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Black Arts and Culture

Book Examines American Racism

By Leonard E. Colvin
Chief Reporter
New Journal and Guide

Throughout American history, African-Americans have worked to overcome slavery, racism, Jim Crow, and massive resistance to laws and judicial rulings which have supported racial equality under the law. At each turn, especially after the Civil War, African-American efforts to secure an equal economic, political, legal and social footing in this country have been met with legal, political and physical obstacles.

Today, though a Black man sits in the White House as President, elected by strong majorities of White, Black, Hispanic and gay people, Blacks still face the same challenges.
In a new book “White Rage” (Bloomsbury Publications), Dr. Carol Anderson describes in very revealing details the historic thesis of Black struggle in America for racial equity and justice.

Anderson’s 247-page book is a concise read to pass the time this summer in your study or den, traveling, or on the beach with a friend. It is well to the point, and it describes the “one step forward … one step back effort” that Black people have walked along the path to what we are experiencing today in terms of politics, education and money. She is an associate Professor of African American Studies and History at Emory University and a Public Voices Fellow with the Op-Ed Project. She also is the author of “Bourgeois Radicals: The NAACP and the Struggle for Colonial Liberal, 1941-60.”

In August 2014, in the aftermath of the Michael Brown shooting in Ferguson, Missouri, Anderson wrote a Washington Post Op-Ed entitled, “Ferguson isn’t about Black Rage Against Cops; It’s White Rage Against Progress” which was the model for her book. This is an excellent book to school today’s Millennial generation and others about the evolution of the Black struggle in America. It puts the timeline very succinctly.

It starts with Black struggles to be free before the Civil War, such as the 1857 Dred Scott case. She looks at President Abraham Lincoln and his conflicted views on slavery and whether Blacks should be free. Lincoln, like many other statesmen, would have preferred Blacks be exported from the states because he felt, as the book stated, their presence in the nation prompted the conflict. If he had his way, a good portion of Black people would all be in Panama.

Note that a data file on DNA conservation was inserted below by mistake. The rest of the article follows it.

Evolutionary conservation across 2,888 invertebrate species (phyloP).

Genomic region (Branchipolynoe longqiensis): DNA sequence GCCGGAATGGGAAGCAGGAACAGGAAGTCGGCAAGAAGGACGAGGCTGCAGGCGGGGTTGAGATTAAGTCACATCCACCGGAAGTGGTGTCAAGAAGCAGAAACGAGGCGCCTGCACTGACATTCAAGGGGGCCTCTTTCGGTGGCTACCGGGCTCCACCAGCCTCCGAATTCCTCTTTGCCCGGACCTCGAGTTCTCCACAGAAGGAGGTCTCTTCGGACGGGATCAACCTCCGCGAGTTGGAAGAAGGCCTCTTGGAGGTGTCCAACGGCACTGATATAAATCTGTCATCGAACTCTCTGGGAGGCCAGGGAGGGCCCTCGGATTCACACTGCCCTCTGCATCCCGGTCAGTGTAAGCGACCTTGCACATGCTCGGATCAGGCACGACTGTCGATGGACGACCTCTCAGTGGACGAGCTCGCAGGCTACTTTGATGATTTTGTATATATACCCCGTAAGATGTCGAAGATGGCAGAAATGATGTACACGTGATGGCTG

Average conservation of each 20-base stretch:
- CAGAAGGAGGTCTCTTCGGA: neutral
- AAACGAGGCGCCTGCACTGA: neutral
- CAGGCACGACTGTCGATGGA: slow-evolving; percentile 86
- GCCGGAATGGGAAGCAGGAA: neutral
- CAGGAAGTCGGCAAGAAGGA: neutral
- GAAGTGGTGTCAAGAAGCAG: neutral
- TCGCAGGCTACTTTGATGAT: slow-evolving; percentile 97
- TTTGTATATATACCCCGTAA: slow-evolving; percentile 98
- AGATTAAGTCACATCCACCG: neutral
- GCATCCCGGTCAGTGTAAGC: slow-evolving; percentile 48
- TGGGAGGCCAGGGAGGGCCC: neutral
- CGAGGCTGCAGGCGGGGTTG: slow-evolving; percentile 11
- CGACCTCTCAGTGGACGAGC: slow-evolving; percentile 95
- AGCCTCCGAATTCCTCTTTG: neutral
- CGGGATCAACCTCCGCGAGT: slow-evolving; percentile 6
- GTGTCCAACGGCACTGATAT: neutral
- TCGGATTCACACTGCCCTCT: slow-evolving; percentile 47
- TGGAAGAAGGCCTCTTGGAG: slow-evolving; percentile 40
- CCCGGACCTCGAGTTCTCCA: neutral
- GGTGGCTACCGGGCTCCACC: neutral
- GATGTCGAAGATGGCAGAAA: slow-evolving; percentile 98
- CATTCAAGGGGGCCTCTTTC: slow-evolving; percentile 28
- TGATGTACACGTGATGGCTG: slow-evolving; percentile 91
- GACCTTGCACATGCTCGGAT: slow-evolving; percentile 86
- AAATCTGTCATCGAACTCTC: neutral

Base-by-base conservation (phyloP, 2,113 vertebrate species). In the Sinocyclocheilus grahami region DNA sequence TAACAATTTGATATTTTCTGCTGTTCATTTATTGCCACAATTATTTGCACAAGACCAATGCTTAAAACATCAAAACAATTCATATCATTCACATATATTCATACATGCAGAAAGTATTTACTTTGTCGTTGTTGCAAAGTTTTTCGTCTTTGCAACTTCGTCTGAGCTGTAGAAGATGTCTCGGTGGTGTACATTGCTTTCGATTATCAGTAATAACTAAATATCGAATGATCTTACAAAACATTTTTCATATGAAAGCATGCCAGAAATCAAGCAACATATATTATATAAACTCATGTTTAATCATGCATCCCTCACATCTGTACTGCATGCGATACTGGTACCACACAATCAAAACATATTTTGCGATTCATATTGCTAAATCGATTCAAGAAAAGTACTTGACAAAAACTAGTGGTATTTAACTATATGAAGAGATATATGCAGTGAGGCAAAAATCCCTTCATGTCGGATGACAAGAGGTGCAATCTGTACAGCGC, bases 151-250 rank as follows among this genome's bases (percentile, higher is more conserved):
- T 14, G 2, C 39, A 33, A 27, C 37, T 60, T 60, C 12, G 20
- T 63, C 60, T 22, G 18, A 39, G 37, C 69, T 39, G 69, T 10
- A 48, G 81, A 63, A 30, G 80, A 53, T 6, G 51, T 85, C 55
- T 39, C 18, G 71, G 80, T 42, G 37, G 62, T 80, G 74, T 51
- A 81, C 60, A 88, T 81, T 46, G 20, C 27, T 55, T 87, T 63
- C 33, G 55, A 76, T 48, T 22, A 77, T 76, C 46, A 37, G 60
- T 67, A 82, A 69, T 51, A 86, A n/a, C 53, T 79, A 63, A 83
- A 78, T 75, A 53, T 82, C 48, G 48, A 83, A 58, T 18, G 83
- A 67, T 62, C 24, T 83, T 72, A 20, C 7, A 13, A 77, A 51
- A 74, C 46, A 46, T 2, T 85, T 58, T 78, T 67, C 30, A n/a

It took considerable prodding and schooling from the likes of activist and abolitionist Frederick Douglass to convince him that such as idea was not moral. Thus the Emancipation Proclamation was conceived and the order to allow Blacks to have another hand in fighting for their freedom in the Union Army was allowed. This was achieved despite lingering doubts from the Commander in Chief and other Whites. Historians of Black History are now noting that freedom was not “given” to Blacks, but earned and secured as they illustrated their willingness to sacrifice for it as they do today.

But White resistance in the South was strong among the political elite, and they had a willing ally after President Lincoln was murdered and Andrew Johnson came to power.
According to historians, Lincoln favored allowing the Confederate states back into the union with little penalty. Johnson was even more generous and fought against every law – public and private – to help Blacks, claiming it was favoritism and that poor Whites were not being given the same protections.

Despite the passage of the 13th, 14th and 15th Amendments which ended slavery, established citizenship and granted the right to vote to Blacks, Johnson and his allies fought against them. Johnson refused to allow the Freedman’s Bureau to create schools for Blacks, claiming federal over reach. Blacks, using churches and homes with the help from Whites supporting their cause, set up schools, shops and other venues to educate themselves.

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When Whites denied services and goods from their enterprises to Blacks, they created their own. But Whites worked to undermine and destroy them because they felt Blacks were a threat to White economic power and control over what Blacks bought, where they lived and were educated. Many southern states imposed the “Black Codes” which were used to achieve these goals.
These codes restricted the movement of Blacks, where they could live, work, how they were treated in public and restricted their ability to secure education, the right to vote and safety from White men who feared Black men would harm their wives and families.

Using these codes, Whites reinstituted slavery by another name and form. Free Black men who could not work because they were squeezed out of the job market, Black men who were mentally ill or fell afoul of the law in any slight way were sent to jail. They were then loaned out to White plantations and cities to work free. White businessmen would pay the fines of Black men in jail and work them for free to get their money back as part of the peonage systems.

Also, when Blacks sought to migrate from the South to the North, Whites blocked their path, fearing a loss of labor they could exploit, oppress and use for profit. Some Black churches and Black newspapers joined in telling Blacks to stay home and avoid the scourges of the North. In Anderson’s book you can read how the Plessy vs. Ferguson ruling was written to legally keep Black people from riding in railroads cars with Whites, although it was illegal according to the federal law for states to forbid them to do so. The question never to be answered is what if Whites had embraced Black people as equal, full and protected citizens after the Civil War? Instead, out of manipulation, fear and ignorance, Anderson shows how Whites in power at every turn, sought to deter Blacks’ freedom and equality.

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